18 August 2021
A reminder this week of
links between Cappoquin
and events in Kabul
Afghanistan is known to many military and diplomatic figures as the ‘Graveyard of Empires.’ Modern Afghanistan dates from 1747, when Ahmad Shah Durrani captured territory from Nader Shah’s descendants in Persia, the Mughals, and the Uzbeks to his north.
This week’s tragic events in Afghanistan, following the fall of Kabul, remind me of an unusual link between previous conflicts in Afghanistan and Cappoquin, in Co Waterford.
I paid a short visit to Cappoquin earlier this week after my summer ‘road trip’ visit to Youghal, Co Cork. But during a visit to Cappoquin House last August, Sir Charles Keane, recalled many of the stories of General Sir John Keane (1781-1844), who eventually become Baron Keane of Ghuznee and Cappoquin because of his role in the capture of Ghuznee (Ghazni) during the First Anglo-Afghan War in 1839.
Sir Charles showed me many family mementoes of Lord Keane, including a portrait, a painting of Ghunzee Fort and a ceremonial sword.
John Keane was born in Belmont, Cappoquin, on 6 February 1781, the second son of Sir John Keane, 1st Baronet. He joined the army as an ensign at age 11 in 1792. He rose to the rank of lieutenant-colonel in the 60th Foot and commanded a brigade in the Peninsular War.
He was promoted major-general, and commanded the British 3rd Brigade at the Battle of New Orleans, where he was wounded twice. Later, he was commander-in-chief in the West Indies and administered the colonial government of Jamaica.
General Keane was Commander-in-Chief of the Bombay Army in 1834-1840, and commanded the combined British and Indian army (‘The Army of the Indus’) during the opening campaign of the First Anglo-Afghan War.
Keane and his forces seized Karachi in February 1839. He then commanded an expeditionary force that entered Afghanistan from India to forestall an expected, imminent Russian invasion, and commanded the victorious British and Indian army at the Battle of Ghazni on 23 July 1839.
Because of severe shortages of supplies and the lack of draft horses, Keane’s forces had to leave heavy siege equipment behind them in Kandahar. The army arrived at Ghazni on 21 July. Initial reconnaissance showed the city to be heavily fortified with a 70-ft wall and a flooded moat. The defence of the city was led by Hyder Khan, the son of Dost Muhammad.
Without siege equipment, the only way for the British and Indian force to capture Ghazni was through a frontal attack that would result in heavy casualties.
However, captured Afghan soldiers were interrogated by the British chief engineer, Colonel Thompson, and they revealed that all of the gates into Ghazni had been sealed with rocks and debris except the Kabul Gate, in the north.
Thompson spied on the gate and observed an Afghan courier entering the city, confirming what the prisoners had reported. Further inspection showed the gate was lightly guarded and inadequately defended.
The decision was made to attack the city through the Kabul gate, and the British went around the city and camped on the north side facing the Kabul gate. While the British forces encircled the city, Shuja Shah Durrani and the Indian forces set up camp a few miles from the city to prevent any Afghan forces trying to relieve it.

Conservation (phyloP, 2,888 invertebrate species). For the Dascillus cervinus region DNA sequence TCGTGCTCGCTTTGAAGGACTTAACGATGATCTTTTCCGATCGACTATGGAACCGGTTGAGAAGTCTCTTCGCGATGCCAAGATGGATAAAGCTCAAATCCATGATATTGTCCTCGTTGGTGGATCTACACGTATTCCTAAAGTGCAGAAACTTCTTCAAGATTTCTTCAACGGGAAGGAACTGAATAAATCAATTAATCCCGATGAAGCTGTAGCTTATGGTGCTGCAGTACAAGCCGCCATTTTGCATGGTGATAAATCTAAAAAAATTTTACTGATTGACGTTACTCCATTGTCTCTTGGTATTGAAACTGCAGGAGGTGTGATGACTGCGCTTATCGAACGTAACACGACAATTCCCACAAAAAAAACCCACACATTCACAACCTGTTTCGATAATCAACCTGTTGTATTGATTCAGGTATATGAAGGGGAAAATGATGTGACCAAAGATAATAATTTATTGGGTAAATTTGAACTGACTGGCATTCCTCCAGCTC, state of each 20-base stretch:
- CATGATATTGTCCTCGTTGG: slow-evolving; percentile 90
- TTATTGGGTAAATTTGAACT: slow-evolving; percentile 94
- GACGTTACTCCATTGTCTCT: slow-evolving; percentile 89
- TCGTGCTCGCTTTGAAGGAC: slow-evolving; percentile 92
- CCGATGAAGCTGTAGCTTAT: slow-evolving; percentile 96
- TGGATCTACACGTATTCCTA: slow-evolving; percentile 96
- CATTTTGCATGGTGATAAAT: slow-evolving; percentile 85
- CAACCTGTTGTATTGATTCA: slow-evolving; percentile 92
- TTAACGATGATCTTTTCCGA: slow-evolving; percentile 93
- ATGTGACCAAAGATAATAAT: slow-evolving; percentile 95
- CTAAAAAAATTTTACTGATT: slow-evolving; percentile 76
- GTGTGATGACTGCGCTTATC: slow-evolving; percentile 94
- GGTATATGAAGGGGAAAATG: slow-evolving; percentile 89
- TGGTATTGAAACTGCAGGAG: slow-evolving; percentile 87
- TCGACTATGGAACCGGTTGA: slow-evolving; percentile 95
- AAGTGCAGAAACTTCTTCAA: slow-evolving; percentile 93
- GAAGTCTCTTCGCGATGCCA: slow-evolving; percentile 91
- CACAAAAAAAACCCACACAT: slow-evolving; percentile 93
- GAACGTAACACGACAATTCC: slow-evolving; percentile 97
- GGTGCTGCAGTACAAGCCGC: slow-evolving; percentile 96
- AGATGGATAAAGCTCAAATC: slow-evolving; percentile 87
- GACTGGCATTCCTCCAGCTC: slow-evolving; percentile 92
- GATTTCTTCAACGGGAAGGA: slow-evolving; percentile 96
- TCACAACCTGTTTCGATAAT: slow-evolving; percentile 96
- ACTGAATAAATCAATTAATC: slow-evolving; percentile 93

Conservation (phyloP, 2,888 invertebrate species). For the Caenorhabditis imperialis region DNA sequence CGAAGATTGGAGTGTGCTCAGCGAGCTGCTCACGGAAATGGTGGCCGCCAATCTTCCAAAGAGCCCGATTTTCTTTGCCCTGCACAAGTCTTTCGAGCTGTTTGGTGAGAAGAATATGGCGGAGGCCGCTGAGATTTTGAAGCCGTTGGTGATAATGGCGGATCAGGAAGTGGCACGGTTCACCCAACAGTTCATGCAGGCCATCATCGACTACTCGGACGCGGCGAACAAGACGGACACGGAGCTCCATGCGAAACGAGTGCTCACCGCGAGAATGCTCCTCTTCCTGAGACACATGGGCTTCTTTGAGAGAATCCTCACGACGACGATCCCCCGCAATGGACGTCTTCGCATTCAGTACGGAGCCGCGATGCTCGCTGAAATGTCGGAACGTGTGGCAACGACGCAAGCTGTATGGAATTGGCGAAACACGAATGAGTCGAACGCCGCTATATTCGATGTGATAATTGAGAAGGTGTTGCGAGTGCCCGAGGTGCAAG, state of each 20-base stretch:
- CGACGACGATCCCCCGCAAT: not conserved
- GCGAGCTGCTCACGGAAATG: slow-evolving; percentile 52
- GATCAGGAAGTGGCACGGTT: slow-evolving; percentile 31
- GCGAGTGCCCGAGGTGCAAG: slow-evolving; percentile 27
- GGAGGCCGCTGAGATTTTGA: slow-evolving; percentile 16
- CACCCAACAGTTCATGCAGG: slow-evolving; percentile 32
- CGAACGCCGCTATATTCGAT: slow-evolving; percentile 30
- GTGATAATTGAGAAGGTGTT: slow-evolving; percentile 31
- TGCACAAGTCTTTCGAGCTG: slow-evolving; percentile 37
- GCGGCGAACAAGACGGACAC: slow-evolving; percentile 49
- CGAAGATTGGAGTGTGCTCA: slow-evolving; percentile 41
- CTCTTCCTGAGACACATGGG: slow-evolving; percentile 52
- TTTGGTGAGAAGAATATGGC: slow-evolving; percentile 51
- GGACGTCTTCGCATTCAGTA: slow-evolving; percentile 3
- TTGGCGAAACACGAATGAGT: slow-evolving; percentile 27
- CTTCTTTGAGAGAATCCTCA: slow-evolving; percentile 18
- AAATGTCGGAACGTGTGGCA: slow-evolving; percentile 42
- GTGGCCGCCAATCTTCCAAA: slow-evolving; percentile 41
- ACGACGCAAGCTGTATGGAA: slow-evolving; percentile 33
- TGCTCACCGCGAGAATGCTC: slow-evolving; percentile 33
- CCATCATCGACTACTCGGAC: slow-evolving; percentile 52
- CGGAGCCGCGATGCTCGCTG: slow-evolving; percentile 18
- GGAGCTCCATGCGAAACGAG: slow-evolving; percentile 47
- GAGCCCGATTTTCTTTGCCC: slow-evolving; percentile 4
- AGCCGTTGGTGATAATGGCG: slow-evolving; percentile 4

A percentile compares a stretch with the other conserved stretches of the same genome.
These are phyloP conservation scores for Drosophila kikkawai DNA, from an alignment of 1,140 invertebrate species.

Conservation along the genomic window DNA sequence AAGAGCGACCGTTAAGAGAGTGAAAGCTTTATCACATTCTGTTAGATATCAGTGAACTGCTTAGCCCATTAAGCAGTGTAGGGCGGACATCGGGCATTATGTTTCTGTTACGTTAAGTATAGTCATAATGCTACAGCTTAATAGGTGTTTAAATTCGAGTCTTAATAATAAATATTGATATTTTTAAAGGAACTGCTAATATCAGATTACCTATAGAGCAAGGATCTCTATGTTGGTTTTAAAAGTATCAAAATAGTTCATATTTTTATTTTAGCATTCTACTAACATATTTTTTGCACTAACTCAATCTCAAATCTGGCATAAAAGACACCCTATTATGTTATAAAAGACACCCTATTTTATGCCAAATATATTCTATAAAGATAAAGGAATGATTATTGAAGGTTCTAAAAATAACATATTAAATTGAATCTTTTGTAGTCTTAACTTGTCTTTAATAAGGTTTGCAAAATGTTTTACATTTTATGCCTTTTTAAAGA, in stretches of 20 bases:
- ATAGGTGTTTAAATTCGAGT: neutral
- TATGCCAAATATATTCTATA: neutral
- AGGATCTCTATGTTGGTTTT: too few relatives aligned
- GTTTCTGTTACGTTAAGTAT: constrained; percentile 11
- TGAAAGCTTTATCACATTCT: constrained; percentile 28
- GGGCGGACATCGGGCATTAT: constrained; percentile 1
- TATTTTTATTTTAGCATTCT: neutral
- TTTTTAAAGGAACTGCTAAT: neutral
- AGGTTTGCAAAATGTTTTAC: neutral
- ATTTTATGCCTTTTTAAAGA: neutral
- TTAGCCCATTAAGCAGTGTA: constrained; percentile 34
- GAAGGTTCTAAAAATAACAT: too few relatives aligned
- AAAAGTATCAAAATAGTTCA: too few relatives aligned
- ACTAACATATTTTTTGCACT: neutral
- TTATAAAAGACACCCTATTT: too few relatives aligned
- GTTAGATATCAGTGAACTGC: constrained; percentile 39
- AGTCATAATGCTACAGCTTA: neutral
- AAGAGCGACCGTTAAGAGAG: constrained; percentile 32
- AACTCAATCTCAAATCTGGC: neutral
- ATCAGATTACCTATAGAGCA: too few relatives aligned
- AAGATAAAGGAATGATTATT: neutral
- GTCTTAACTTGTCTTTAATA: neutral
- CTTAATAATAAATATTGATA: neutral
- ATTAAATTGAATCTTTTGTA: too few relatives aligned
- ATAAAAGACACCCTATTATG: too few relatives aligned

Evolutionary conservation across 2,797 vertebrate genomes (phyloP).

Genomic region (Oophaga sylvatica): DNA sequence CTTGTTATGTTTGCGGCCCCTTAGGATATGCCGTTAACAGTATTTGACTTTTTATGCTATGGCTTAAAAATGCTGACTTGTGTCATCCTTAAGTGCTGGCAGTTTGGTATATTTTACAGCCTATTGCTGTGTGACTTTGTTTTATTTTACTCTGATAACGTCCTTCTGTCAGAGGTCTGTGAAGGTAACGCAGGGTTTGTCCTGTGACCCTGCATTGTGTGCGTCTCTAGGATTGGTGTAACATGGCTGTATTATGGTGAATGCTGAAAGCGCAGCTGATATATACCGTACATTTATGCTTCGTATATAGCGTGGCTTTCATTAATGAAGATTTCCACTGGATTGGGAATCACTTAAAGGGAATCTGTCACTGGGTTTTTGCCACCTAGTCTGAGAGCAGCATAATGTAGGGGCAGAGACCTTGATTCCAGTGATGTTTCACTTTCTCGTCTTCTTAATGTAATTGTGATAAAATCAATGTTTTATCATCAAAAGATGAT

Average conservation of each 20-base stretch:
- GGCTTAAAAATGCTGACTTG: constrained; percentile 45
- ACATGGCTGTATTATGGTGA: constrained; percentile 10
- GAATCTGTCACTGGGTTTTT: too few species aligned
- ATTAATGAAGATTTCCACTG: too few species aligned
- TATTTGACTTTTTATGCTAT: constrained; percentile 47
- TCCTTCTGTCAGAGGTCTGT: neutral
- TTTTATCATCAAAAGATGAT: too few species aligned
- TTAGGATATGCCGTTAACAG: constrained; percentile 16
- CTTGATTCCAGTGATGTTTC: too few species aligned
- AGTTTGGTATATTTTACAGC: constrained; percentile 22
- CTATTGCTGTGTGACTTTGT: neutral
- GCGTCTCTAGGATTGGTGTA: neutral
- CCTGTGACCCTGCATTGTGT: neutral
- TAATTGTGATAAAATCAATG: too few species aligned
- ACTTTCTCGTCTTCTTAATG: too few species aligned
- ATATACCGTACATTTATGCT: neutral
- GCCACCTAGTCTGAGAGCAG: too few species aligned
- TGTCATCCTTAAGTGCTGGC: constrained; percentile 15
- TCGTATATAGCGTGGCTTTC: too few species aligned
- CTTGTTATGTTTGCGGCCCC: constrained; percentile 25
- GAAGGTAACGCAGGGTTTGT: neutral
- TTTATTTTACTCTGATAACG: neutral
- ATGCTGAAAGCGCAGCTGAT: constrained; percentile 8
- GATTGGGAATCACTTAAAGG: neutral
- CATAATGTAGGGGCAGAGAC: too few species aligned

On 22 July, thousands of Ghilji tribesmen attacked Shuja Shah Durrani’s contingent but were repelled. Once the Afghan relief forces were driven away, Keane’s forces were ready to mount an attack to capture the city.
British artillery was positioned to give covering fire to the advancing troops, and four regiments were formed into a storming party commanded by Lieutenant Colonel Dennie. The rest of the three British regiments formed the main attacking column commanded by Brigadier Sale. High winds prevented the garrison from realising that they were about to be attacked.
At 3 a.m. on 23 July, Indian engineers moved towards the gate. As they approached, they were fired on by the Afghans inside the city. The British artillery bombarded the city and gave cover to the engineers as they reached the gate. Gunpowder was piled beside the door, the explosion destroyed the gate, and the four regiments under Colonel Dennie rushed through the shattered gate.
Bitter hand-to-hand fighting ensued in the darkness. The Afghan defenders launched a counterattack that cut off the storming party from the supporting columns. Sale’s forces fought their way through the gate to link up with Dennie’s encircled men, but Sale was severely wounded. The British then fought their way into the centre of the city and by dawn the city was captured.
The British forces suffered 200 men killed and wounded while the Afghans lost almost 500 men and 1,600 were taken prisoner.
Keane left a small garrison in Ghazni and began to march his forces towards Kabul on 30 July. When the Afghan ruler, Dost Muhammad, heard about the fall of Ghazni, he asked for terms of surrender. The British offer was exile in India, but he refused to accept this. He fled Kabul towards Western Afghanistan and the Afghan army surrendered. The British then installed Shuja Shah Durrani as the new ruler of Afghanistan.
Keane retired without being engaged in further fighting. He was honoured with the peerage title of Baron Keane, of Ghuznee and of Cappoquin, Co Waterford, on 23 December 1839, and received a pension of £2,000 a year for his and two successive lives.
Lord Keane was married twice. He married his first wife, Grace Smith, daughter of Lieutenant General Sir John Smith, in 1806, and they were the parents of six children, including Edward Arthur Wellington Keane (1815-1882), 2nd Baron Keane, and John Manly Arbuthnot Keane (1816-1901), 3rd Baron Keane. His married his second wife, Charlotte Maria Boland, in 1840.
Lord Keane died at Burton Lodge, Hampshire, on 24 August 1844. His title died out with the death of the third baron in 1901. His mementoes have returned to Cappoquin House.